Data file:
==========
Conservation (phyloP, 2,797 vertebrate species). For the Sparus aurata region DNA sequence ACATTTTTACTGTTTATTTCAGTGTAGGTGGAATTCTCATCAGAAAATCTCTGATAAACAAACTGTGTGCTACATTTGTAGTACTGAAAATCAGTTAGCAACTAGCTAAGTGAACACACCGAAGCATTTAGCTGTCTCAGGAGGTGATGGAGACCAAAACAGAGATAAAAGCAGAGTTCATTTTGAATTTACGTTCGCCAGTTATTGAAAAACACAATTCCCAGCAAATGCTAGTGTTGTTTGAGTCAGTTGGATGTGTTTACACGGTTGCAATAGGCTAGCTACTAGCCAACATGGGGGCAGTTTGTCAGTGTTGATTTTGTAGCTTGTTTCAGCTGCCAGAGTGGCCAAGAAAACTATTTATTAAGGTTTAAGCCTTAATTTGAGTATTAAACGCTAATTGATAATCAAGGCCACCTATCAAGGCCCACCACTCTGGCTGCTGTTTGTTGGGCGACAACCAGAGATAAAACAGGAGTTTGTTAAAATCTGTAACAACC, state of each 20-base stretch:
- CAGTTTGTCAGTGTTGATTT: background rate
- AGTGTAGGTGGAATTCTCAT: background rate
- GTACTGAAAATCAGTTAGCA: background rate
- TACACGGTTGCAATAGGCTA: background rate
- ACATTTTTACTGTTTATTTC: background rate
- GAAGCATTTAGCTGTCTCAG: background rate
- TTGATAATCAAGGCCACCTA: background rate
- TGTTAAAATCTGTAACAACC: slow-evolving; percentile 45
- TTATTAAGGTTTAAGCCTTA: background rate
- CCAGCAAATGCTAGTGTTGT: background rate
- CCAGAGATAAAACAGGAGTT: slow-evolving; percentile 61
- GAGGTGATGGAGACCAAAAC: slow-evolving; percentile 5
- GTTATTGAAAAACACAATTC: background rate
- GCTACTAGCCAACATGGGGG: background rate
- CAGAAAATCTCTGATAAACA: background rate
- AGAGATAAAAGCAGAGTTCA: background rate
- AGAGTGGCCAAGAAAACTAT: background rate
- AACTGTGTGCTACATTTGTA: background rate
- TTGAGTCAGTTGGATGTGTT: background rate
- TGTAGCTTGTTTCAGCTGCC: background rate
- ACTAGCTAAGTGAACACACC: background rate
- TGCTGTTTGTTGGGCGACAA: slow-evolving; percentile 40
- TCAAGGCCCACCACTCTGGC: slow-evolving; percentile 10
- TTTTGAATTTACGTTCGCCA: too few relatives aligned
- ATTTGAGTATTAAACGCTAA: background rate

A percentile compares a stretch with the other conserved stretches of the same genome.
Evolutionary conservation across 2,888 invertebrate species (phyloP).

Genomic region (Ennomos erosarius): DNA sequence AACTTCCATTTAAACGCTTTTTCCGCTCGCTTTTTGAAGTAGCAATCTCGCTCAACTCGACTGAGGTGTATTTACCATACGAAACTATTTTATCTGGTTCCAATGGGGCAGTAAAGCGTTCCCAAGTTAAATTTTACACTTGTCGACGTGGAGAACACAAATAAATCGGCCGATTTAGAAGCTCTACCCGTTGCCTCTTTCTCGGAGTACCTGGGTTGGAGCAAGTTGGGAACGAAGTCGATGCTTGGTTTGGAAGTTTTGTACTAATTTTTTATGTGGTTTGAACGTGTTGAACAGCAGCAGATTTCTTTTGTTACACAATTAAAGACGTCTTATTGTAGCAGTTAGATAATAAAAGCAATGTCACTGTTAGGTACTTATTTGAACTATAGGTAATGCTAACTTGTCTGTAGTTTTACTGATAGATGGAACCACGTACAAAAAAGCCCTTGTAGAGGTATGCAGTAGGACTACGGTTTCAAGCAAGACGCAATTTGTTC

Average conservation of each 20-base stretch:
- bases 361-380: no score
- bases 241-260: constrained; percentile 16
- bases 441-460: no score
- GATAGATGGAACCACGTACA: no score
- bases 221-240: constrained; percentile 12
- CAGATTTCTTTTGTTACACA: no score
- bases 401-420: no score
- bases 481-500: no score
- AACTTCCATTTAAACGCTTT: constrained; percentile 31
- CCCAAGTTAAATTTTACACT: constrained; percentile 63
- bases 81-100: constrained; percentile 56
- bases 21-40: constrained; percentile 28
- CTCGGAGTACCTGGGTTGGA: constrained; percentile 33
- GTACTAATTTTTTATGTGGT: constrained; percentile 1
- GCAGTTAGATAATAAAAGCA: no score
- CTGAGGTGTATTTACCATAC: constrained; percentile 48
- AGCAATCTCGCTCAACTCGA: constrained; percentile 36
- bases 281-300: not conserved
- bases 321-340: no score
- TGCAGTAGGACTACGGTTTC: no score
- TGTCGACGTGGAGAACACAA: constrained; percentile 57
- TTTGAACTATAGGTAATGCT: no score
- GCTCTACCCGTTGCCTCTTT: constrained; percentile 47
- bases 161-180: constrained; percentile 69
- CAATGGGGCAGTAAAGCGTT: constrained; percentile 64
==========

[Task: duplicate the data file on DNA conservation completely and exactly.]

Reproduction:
Conservation (phyloP, 2,797 vertebrate species). For the Sparus aurata region DNA sequence ACATTTTTACTGTTTATTTCAGTGTAGGTGGAATTCTCATCAGAAAATCTCTGATAAACAAACTGTGTGCTACATTTGTAGTACTGAAAATCAGTTAGCAACTAGCTAAGTGAACACACCGAAGCATTTAGCTGTCTCAGGAGGTGATGGAGACCAAAACAGAGATAAAAGCAGAGTTCATTTTGAATTTACGTTCGCCAGTTATTGAAAAACACAATTCCCAGCAAATGCTAGTGTTGTTTGAGTCAGTTGGATGTGTTTACACGGTTGCAATAGGCTAGCTACTAGCCAACATGGGGGCAGTTTGTCAGTGTTGATTTTGTAGCTTGTTTCAGCTGCCAGAGTGGCCAAGAAAACTATTTATTAAGGTTTAAGCCTTAATTTGAGTATTAAACGCTAATTGATAATCAAGGCCACCTATCAAGGCCCACCACTCTGGCTGCTGTTTGTTGGGCGACAACCAGAGATAAAACAGGAGTTTGTTAAAATCTGTAACAACC, state of each 20-base stretch:
- CAGTTTGTCAGTGTTGATTT: background rate
- AGTGTAGGTGGAATTCTCAT: background rate
- GTACTGAAAATCAGTTAGCA: background rate
- TACACGGTTGCAATAGGCTA: background rate
- ACATTTTTACTGTTTATTTC: background rate
- GAAGCATTTAGCTGTCTCAG: background rate
- TTGATAATCAAGGCCACCTA: background rate
- TGTTAAAATCTGTAACAACC: slow-evolving; percentile 45
- TTATTAAGGTTTAAGCCTTA: background rate
- CCAGCAAATGCTAGTGTTGT: background rate
- CCAGAGATAAAACAGGAGTT: slow-evolving; percentile 61
- GAGGTGATGGAGACCAAAAC: slow-evolving; percentile 5
- GTTATTGAAAAACACAATTC: background rate
- GCTACTAGCCAACATGGGGG: background rate
- CAGAAAATCTCTGATAAACA: background rate
- AGAGATAAAAGCAGAGTTCA: background rate
- AGAGTGGCCAAGAAAACTAT: background rate
- AACTGTGTGCTACATTTGTA: background rate
- TTGAGTCAGTTGGATGTGTT: background rate
- TGTAGCTTGTTTCAGCTGCC: background rate
- ACTAGCTAAGTGAACACACC: background rate
- TGCTGTTTGTTGGGCGACAA: slow-evolving; percentile 40
- TCAAGGCCCACCACTCTGGC: slow-evolving; percentile 10
- TTTTGAATTTACGTTCGCCA: too few relatives aligned
- ATTTGAGTATTAAACGCTAA: background rate

A percentile compares a stretch with the other conserved stretches of the same genome.
Evolutionary conservation across 2,888 invertebrate species (phyloP).

Genomic region (Ennomos erosarius): DNA sequence AACTTCCATTTAAACGCTTTTTCCGCTCGCTTTTTGAAGTAGCAATCTCGCTCAACTCGACTGAGGTGTATTTACCATACGAAACTATTTTATCTGGTTCCAATGGGGCAGTAAAGCGTTCCCAAGTTAAATTTTACACTTGTCGACGTGGAGAACACAAATAAATCGGCCGATTTAGAAGCTCTACCCGTTGCCTCTTTCTCGGAGTACCTGGGTTGGAGCAAGTTGGGAACGAAGTCGATGCTTGGTTTGGAAGTTTTGTACTAATTTTTTATGTGGTTTGAACGTGTTGAACAGCAGCAGATTTCTTTTGTTACACAATTAAAGACGTCTTATTGTAGCAGTTAGATAATAAAAGCAATGTCACTGTTAGGTACTTATTTGAACTATAGGTAATGCTAACTTGTCTGTAGTTTTACTGATAGATGGAACCACGTACAAAAAAGCCCTTGTAGAGGTATGCAGTAGGACTACGGTTTCAAGCAAGACGCAATTTGTTC

Average conservation of each 20-base stretch:
- bases 361-380: no score
- bases 241-260: constrained; percentile 16
- bases 441-460: no score
- GATAGATGGAACCACGTACA: no score
- bases 221-240: constrained; percentile 12
- CAGATTTCTTTTGTTACACA: no score
- bases 401-420: no score
- bases 481-500: no score
- AACTTCCATTTAAACGCTTT: constrained; percentile 31
- CCCAAGTTAAATTTTACACT: constrained; percentile 63
- bases 81-100: constrained; percentile 56
- bases 21-40: constrained; percentile 28
- CTCGGAGTACCTGGGTTGGA: constrained; percentile 33
- GTACTAATTTTTTATGTGGT: constrained; percentile 1
- GCAGTTAGATAATAAAAGCA: no score
- CTGAGGTGTATTTACCATAC: constrained; percentile 48
- AGCAATCTCGCTCAACTCGA: constrained; percentile 36
- bases 281-300: not conserved
- bases 321-340: no score
- TGCAGTAGGACTACGGTTTC: no score
- TGTCGACGTGGAGAACACAA: constrained; percentile 57
- TTTGAACTATAGGTAATGCT: no score
- GCTCTACCCGTTGCCTCTTT: constrained; percentile 47
- bases 161-180: constrained; percentile 69
- CAATGGGGCAGTAAAGCGTT: constrained; percentile 64